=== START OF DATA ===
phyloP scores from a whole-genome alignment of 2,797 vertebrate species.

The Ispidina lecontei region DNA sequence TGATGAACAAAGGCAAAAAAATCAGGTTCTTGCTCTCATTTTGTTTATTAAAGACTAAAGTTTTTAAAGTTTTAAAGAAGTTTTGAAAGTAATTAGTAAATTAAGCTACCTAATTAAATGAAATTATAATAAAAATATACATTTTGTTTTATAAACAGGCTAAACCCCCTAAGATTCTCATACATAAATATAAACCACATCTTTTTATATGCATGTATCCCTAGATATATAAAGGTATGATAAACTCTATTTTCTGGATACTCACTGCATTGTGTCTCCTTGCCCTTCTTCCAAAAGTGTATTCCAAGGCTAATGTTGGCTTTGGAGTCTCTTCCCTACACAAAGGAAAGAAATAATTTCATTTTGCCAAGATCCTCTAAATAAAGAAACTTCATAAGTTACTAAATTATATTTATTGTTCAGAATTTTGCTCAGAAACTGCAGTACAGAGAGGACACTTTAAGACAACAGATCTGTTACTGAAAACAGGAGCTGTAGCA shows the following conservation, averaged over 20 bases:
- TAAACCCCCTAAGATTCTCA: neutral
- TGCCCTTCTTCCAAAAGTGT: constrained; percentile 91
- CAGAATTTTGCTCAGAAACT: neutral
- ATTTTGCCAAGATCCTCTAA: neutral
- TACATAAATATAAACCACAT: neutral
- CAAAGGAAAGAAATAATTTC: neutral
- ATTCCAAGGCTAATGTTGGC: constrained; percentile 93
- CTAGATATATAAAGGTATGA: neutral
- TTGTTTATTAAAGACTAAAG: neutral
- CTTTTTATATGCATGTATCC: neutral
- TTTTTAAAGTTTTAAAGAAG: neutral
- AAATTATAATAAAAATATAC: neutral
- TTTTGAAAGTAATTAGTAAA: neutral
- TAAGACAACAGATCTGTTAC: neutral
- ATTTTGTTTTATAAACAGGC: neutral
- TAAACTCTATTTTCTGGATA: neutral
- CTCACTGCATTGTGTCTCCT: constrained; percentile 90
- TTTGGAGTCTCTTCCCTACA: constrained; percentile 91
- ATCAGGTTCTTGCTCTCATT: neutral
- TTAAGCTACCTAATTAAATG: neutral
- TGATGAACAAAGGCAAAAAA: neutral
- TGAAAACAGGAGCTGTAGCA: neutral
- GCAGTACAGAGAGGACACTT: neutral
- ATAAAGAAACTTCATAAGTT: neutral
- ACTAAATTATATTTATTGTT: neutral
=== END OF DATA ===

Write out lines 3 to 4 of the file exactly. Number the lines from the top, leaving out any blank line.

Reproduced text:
- TAAACCCCCTAAGATTCTCA: neutral
- TGCCCTTCTTCCAAAAGTGT: constrained; percentile 91